I don’t have plans on picking up the entire run of FE:Argus, but I may pick up this issue. It seems to center on the search for Diana’s lasso, which I would certainly be interested in.
That’s pretty much it for Diana in December. I am looking forward to the end of Forever Evil, honestly. December is only the half-way point.
One of my favorite aspects of the Wonder Woman series has always been her link to Greek mythology. The first issue of volume four of Wonder Woman (the new 52) is resplendent with mythological aspects. Let’s examine some of them, shall we?
I do not claim to be an expert on Greek mythology, but I’ve always been fascinated. This is giving me a chance to research and learn more about the aspects of the mythology that effect Wonder Woman.
The first mythological aspect that we see is Apollo himself. Though it is never explicitly stated in the issue that he is Apollo, the dialogue in this image (“I’m the Sun of a King”), heavily implies it, with Sun being a play on words (Apollo is the son of Zeus and the Sun God). [Note: There was a character design image released by DC Comics that clearly states that this is Apollo.]
Apollo is the son of Zeus and Leto. His twin sister is Artemis, the Goddess of the Hunt. “Apollo has been variously recognized as a god of light and the sun, truth and prophecy, medicine, healing, plague, music, poetry, arts, archery, and more.” [Wikipedia]
This is a very interesting interpretation of Apollo. He starts out with dark skin and hair, almost like molten rock. As the sun starts to rise throughout the issue, he gets brighter until this:
Next we see someone (seemingly female) cloaked in peacock feathers. We never get a look at this person beyond an arm, a leg, and a silhouette. The peacock has long been associated with Hera, queen of the Gods [*]. She is frequently shown as being very jealous of her husband Zeus’ many lovers. If she knows that Zola is pregnant with Zeus’ child (as revealed at the end of issue 01), it makes sense that Hera (or perhaps an agent of Hera) would attempt to kill Zola.
Next we see Hermes, the messenger of the Gods. In George Perez’s reboot of Wonder Woman in 1987, Hermes is the God who gifted Diana with speed and flight. Here we see him with winged bird feet and a helmet similar to the one he wore during George Perez’s run [**]. No caduceus in sight.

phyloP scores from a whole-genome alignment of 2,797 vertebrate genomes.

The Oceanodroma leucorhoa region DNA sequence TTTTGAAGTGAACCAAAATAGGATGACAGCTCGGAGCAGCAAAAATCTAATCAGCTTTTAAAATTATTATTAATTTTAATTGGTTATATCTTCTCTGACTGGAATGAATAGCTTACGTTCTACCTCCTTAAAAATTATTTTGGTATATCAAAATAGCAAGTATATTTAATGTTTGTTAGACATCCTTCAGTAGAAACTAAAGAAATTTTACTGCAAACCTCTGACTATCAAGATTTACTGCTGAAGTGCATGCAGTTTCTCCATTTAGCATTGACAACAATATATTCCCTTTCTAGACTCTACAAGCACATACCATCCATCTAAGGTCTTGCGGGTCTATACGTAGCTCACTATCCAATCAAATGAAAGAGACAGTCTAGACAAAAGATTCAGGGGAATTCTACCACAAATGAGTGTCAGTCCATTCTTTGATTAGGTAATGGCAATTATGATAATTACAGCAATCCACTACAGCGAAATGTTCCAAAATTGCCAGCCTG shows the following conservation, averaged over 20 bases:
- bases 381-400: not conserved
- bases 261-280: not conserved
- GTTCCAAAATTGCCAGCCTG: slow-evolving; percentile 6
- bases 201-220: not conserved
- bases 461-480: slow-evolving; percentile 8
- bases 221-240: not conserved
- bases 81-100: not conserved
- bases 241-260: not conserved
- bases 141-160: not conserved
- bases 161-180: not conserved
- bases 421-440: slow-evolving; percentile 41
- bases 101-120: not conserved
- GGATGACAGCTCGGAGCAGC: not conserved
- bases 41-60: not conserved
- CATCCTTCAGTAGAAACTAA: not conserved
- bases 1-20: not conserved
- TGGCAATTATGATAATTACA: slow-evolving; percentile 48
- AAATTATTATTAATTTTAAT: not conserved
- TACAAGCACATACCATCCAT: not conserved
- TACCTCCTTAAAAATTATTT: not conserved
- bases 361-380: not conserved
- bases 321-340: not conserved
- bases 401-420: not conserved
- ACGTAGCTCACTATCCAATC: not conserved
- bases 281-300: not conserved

Centaurs! Body of a horse with the torso and head of a human. There are two different origins for centaurs, both of which have connections to happenings in this issue. In one, centaurs were born of Ixion (son of Ares) and Nephele (a cloud nymph in the form of Hera [***]). In the other, all centaurs are descended from Centaurus. Centaurus is either the child of Ixion and Nephele, or the child of Apollo with Stilbe (a water nymph and daughter of River God Peneus). Whether connected through Apollo or Hera (or even not at all), centaurs play a heavy role in Greek mythology. It makes sense that Wonder Woman would come across them.
Finally, we have these three. Though these three start out as regular human women, they seem to be Oracles of some kind. It is possible they were nothing more than regular oracles (perhaps even imbued with the power of Apollo). However, the fact that there are three of them and they speak in turn could be a reference to the Moirae, the spinners of fate. The women could have been channeling the Moirae. It is unclear exactly who they were and why they could foretell the future.
That’s all for this issue! Come back next month when we examine mythological aspects of issue two!
[*] The story of Hera’s association with the peacocks revolves around Zeus’ affair with Io.
[**] George Perez’s Hermes can be seen here. This image was from Wonder Woman (v2) issue 07.
[***] Nephele was made by Zeus in the image of Hera to test Ixion’s integrity. Ixion has shown lust for Hera. He failed Zeus’ test and mated with Nephele (whom he believed to be Hera). And thus, the centaurs were born.